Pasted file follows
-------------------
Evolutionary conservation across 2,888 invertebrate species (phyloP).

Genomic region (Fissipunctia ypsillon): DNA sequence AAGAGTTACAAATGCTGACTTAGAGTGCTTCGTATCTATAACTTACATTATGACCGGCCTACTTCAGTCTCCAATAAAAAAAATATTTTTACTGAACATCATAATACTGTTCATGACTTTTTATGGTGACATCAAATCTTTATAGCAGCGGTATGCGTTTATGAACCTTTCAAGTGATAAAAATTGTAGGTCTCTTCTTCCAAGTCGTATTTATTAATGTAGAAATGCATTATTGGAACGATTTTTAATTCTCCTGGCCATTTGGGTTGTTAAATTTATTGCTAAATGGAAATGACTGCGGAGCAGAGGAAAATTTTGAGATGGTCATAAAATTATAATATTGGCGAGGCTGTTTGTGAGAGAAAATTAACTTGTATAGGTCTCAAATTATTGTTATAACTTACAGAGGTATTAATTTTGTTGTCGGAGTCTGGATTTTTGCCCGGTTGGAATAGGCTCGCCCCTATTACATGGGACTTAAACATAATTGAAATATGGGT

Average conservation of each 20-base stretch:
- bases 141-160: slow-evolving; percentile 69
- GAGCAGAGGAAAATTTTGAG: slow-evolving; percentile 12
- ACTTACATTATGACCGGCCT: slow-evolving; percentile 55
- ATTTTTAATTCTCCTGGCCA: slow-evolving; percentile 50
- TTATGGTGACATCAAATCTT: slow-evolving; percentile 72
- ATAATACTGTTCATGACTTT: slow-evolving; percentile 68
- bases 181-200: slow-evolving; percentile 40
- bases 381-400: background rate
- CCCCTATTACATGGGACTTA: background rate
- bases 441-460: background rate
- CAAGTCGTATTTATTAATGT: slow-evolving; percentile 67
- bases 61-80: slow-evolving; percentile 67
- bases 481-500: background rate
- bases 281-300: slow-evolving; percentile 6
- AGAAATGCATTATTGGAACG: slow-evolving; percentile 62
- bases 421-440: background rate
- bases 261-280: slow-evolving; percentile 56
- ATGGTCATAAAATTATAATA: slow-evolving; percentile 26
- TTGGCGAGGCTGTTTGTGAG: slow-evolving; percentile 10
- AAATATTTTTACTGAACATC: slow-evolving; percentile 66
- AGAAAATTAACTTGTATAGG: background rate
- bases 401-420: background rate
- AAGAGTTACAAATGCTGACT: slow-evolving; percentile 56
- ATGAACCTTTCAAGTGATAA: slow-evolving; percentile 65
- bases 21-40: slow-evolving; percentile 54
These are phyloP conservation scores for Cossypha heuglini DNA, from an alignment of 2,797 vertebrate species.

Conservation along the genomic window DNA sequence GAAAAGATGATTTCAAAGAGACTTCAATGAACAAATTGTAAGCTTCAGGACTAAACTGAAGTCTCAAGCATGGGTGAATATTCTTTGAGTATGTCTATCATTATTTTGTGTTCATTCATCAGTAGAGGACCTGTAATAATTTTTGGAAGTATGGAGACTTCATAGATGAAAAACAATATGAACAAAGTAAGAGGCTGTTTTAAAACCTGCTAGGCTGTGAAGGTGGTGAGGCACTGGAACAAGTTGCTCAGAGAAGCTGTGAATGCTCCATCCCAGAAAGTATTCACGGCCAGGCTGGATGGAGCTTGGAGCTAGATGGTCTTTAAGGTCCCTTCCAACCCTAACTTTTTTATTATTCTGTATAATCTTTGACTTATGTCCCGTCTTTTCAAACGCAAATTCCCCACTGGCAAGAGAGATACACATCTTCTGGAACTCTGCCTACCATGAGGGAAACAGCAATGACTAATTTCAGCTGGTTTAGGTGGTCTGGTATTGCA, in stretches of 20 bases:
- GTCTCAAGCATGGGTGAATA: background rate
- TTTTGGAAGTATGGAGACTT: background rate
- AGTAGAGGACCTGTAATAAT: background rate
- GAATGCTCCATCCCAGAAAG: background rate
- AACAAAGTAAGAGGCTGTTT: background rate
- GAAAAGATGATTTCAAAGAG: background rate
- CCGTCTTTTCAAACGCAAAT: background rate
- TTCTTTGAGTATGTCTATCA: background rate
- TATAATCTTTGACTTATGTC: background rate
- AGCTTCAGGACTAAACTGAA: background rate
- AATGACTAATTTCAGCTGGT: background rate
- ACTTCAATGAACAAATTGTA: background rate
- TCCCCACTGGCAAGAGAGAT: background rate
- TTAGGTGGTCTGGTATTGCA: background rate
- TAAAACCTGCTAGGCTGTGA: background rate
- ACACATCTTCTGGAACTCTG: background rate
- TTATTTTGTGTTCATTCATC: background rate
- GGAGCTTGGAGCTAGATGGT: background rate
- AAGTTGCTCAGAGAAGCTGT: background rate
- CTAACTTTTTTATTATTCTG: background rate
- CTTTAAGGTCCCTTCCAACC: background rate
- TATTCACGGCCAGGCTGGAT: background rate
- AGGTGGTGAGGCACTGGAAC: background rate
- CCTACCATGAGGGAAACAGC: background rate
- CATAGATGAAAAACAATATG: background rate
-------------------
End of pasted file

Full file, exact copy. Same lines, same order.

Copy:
Evolutionary conservation across 2,888 invertebrate species (phyloP).

Genomic region (Fissipunctia ypsillon): DNA sequence AAGAGTTACAAATGCTGACTTAGAGTGCTTCGTATCTATAACTTACATTATGACCGGCCTACTTCAGTCTCCAATAAAAAAAATATTTTTACTGAACATCATAATACTGTTCATGACTTTTTATGGTGACATCAAATCTTTATAGCAGCGGTATGCGTTTATGAACCTTTCAAGTGATAAAAATTGTAGGTCTCTTCTTCCAAGTCGTATTTATTAATGTAGAAATGCATTATTGGAACGATTTTTAATTCTCCTGGCCATTTGGGTTGTTAAATTTATTGCTAAATGGAAATGACTGCGGAGCAGAGGAAAATTTTGAGATGGTCATAAAATTATAATATTGGCGAGGCTGTTTGTGAGAGAAAATTAACTTGTATAGGTCTCAAATTATTGTTATAACTTACAGAGGTATTAATTTTGTTGTCGGAGTCTGGATTTTTGCCCGGTTGGAATAGGCTCGCCCCTATTACATGGGACTTAAACATAATTGAAATATGGGT

Average conservation of each 20-base stretch:
- bases 141-160: slow-evolving; percentile 69
- GAGCAGAGGAAAATTTTGAG: slow-evolving; percentile 12
- ACTTACATTATGACCGGCCT: slow-evolving; percentile 55
- ATTTTTAATTCTCCTGGCCA: slow-evolving; percentile 50
- TTATGGTGACATCAAATCTT: slow-evolving; percentile 72
- ATAATACTGTTCATGACTTT: slow-evolving; percentile 68
- bases 181-200: slow-evolving; percentile 40
- bases 381-400: background rate
- CCCCTATTACATGGGACTTA: background rate
- bases 441-460: background rate
- CAAGTCGTATTTATTAATGT: slow-evolving; percentile 67
- bases 61-80: slow-evolving; percentile 67
- bases 481-500: background rate
- bases 281-300: slow-evolving; percentile 6
- AGAAATGCATTATTGGAACG: slow-evolving; percentile 62
- bases 421-440: background rate
- bases 261-280: slow-evolving; percentile 56
- ATGGTCATAAAATTATAATA: slow-evolving; percentile 26
- TTGGCGAGGCTGTTTGTGAG: slow-evolving; percentile 10
- AAATATTTTTACTGAACATC: slow-evolving; percentile 66
- AGAAAATTAACTTGTATAGG: background rate
- bases 401-420: background rate
- AAGAGTTACAAATGCTGACT: slow-evolving; percentile 56
- ATGAACCTTTCAAGTGATAA: slow-evolving; percentile 65
- bases 21-40: slow-evolving; percentile 54
These are phyloP conservation scores for Cossypha heuglini DNA, from an alignment of 2,797 vertebrate species.

Conservation along the genomic window DNA sequence GAAAAGATGATTTCAAAGAGACTTCAATGAACAAATTGTAAGCTTCAGGACTAAACTGAAGTCTCAAGCATGGGTGAATATTCTTTGAGTATGTCTATCATTATTTTGTGTTCATTCATCAGTAGAGGACCTGTAATAATTTTTGGAAGTATGGAGACTTCATAGATGAAAAACAATATGAACAAAGTAAGAGGCTGTTTTAAAACCTGCTAGGCTGTGAAGGTGGTGAGGCACTGGAACAAGTTGCTCAGAGAAGCTGTGAATGCTCCATCCCAGAAAGTATTCACGGCCAGGCTGGATGGAGCTTGGAGCTAGATGGTCTTTAAGGTCCCTTCCAACCCTAACTTTTTTATTATTCTGTATAATCTTTGACTTATGTCCCGTCTTTTCAAACGCAAATTCCCCACTGGCAAGAGAGATACACATCTTCTGGAACTCTGCCTACCATGAGGGAAACAGCAATGACTAATTTCAGCTGGTTTAGGTGGTCTGGTATTGCA, in stretches of 20 bases:
- GTCTCAAGCATGGGTGAATA: background rate
- TTTTGGAAGTATGGAGACTT: background rate
- AGTAGAGGACCTGTAATAAT: background rate
- GAATGCTCCATCCCAGAAAG: background rate
- AACAAAGTAAGAGGCTGTTT: background rate
- GAAAAGATGATTTCAAAGAG: background rate
- CCGTCTTTTCAAACGCAAAT: background rate
- TTCTTTGAGTATGTCTATCA: background rate
- TATAATCTTTGACTTATGTC: background rate
- AGCTTCAGGACTAAACTGAA: background rate
- AATGACTAATTTCAGCTGGT: background rate
- ACTTCAATGAACAAATTGTA: background rate
- TCCCCACTGGCAAGAGAGAT: background rate
- TTAGGTGGTCTGGTATTGCA: background rate
- TAAAACCTGCTAGGCTGTGA: background rate
- ACACATCTTCTGGAACTCTG: background rate
- TTATTTTGTGTTCATTCATC: background rate
- GGAGCTTGGAGCTAGATGGT: background rate
- AAGTTGCTCAGAGAAGCTGT: background rate
- CTAACTTTTTTATTATTCTG: background rate
- CTTTAAGGTCCCTTCCAACC: background rate
- TATTCACGGCCAGGCTGGAT: background rate
- AGGTGGTGAGGCACTGGAAC: background rate
- CCTACCATGAGGGAAACAGC: background rate
- CATAGATGAAAAACAATATG: background rate